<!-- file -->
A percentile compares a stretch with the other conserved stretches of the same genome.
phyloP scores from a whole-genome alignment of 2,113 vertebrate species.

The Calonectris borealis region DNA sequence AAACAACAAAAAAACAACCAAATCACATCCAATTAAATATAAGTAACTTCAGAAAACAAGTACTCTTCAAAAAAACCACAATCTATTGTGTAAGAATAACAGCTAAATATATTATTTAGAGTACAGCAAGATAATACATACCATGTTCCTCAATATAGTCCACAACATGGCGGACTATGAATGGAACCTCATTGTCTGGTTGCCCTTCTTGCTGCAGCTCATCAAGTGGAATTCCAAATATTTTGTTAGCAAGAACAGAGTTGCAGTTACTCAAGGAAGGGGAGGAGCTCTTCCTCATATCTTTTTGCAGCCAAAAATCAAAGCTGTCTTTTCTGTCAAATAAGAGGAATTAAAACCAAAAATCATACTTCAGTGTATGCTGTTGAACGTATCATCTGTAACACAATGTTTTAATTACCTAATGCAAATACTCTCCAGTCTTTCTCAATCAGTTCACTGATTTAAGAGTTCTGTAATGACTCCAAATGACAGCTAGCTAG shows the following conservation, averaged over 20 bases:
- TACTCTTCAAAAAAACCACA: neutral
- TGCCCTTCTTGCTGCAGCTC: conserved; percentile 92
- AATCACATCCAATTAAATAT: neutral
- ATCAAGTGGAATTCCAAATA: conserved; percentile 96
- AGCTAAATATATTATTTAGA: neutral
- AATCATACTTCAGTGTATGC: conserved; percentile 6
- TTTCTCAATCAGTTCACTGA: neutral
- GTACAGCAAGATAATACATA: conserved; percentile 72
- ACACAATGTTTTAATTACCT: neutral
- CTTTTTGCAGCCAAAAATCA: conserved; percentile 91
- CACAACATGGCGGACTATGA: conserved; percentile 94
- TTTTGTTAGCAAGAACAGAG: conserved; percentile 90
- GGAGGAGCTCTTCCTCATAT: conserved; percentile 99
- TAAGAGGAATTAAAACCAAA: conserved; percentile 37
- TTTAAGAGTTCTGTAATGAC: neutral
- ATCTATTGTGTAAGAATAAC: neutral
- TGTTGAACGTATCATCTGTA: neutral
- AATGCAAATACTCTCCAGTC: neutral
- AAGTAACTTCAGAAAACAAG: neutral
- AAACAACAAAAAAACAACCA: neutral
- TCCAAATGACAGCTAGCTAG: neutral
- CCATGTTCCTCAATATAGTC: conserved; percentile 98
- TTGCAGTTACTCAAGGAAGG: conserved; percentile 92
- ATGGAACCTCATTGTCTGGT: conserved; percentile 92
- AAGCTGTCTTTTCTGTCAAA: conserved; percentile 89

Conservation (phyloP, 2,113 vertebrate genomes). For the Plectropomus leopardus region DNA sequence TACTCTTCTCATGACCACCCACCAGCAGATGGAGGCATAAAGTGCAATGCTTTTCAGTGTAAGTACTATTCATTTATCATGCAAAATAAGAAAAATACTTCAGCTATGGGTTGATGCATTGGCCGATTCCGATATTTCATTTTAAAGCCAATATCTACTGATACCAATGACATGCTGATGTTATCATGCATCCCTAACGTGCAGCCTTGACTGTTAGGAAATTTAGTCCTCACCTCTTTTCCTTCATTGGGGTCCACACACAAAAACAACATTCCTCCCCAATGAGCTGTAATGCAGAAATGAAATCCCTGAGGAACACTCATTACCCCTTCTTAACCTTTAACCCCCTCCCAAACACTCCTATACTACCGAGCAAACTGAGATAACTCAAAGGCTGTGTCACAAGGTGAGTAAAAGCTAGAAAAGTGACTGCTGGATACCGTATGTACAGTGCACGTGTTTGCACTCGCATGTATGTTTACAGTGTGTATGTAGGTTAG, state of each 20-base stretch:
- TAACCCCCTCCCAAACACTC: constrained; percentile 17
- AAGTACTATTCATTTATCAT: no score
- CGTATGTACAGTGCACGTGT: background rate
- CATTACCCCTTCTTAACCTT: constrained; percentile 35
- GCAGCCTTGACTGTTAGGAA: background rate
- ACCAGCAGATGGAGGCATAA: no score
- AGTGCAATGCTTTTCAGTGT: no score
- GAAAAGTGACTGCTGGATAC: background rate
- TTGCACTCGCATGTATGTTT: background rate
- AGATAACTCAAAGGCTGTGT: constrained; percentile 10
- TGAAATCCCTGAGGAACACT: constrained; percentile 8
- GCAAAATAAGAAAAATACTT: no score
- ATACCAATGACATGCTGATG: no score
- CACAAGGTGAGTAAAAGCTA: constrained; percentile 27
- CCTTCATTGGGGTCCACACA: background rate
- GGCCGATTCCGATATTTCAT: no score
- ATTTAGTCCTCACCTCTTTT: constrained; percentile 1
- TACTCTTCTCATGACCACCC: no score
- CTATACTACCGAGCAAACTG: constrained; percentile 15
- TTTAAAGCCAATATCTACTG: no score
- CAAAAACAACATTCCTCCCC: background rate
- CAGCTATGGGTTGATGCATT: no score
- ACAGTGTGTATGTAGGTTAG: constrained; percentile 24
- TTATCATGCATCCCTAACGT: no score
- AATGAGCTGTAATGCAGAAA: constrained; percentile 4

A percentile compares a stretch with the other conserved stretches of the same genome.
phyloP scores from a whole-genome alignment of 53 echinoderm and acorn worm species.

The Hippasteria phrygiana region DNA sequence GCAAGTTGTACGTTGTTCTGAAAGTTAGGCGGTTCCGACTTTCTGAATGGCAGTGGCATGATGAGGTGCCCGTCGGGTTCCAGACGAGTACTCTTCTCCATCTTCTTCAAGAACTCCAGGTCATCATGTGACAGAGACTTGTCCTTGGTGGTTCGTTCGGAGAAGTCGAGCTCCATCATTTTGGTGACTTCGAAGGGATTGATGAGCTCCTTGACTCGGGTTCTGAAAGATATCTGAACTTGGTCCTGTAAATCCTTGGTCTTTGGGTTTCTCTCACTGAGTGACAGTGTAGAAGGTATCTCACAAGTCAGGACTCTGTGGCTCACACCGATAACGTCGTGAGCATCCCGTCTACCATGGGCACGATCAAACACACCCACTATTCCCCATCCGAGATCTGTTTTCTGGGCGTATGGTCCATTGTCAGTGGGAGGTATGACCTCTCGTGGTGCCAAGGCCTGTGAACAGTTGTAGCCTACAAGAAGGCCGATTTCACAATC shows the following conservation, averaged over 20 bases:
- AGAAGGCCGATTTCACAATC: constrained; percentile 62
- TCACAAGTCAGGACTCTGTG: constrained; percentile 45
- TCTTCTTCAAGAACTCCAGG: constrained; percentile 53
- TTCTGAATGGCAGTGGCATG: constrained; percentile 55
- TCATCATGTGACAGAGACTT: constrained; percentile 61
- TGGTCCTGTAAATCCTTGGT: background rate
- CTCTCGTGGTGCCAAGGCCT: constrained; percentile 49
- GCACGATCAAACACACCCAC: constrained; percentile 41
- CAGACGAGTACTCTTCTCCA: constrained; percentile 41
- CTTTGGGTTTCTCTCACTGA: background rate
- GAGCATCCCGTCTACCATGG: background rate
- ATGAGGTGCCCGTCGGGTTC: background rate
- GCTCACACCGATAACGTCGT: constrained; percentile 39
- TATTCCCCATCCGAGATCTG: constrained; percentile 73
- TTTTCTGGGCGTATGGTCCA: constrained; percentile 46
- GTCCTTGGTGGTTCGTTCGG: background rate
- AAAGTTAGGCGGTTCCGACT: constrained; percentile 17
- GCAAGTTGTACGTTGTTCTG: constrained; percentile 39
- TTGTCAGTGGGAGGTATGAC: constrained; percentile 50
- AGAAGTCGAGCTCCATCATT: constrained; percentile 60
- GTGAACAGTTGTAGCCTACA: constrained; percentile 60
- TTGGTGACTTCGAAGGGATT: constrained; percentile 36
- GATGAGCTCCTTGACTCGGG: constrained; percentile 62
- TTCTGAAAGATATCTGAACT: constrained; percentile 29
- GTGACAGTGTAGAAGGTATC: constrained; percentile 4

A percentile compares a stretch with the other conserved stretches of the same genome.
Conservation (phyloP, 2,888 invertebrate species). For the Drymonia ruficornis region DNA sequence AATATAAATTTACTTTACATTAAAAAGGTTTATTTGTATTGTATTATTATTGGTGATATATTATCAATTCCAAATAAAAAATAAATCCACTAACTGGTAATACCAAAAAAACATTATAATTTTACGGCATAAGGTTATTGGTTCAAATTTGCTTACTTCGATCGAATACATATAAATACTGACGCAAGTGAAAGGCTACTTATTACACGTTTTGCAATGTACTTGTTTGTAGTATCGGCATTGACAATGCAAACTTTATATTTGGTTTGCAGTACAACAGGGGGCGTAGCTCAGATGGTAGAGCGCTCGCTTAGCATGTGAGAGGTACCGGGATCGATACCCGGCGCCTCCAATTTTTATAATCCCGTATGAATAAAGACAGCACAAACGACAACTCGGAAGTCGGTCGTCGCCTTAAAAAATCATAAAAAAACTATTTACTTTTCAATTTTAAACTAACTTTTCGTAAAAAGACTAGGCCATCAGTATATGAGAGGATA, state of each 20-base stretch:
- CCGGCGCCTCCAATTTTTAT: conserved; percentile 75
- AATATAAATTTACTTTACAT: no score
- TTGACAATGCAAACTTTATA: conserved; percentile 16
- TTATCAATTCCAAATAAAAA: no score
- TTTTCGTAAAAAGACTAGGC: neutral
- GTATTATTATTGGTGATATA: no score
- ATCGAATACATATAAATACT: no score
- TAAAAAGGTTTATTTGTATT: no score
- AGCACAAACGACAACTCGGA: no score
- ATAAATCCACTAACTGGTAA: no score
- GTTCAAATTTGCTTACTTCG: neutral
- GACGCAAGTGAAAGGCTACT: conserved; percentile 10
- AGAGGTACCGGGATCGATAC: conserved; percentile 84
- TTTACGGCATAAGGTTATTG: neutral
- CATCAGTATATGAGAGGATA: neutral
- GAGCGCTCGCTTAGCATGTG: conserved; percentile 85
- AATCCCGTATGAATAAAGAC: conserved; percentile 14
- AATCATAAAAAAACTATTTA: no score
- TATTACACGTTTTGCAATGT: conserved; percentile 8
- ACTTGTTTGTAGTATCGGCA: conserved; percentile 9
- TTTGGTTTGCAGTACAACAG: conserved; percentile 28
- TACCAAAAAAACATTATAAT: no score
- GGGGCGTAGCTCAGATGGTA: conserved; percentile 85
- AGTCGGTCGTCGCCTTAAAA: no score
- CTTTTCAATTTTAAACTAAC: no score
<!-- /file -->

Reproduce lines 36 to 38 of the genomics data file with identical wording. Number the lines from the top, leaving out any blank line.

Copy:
- AGTGCAATGCTTTTCAGTGT: no score
- GAAAAGTGACTGCTGGATAC: background rate
- TTGCACTCGCATGTATGTTT: background rate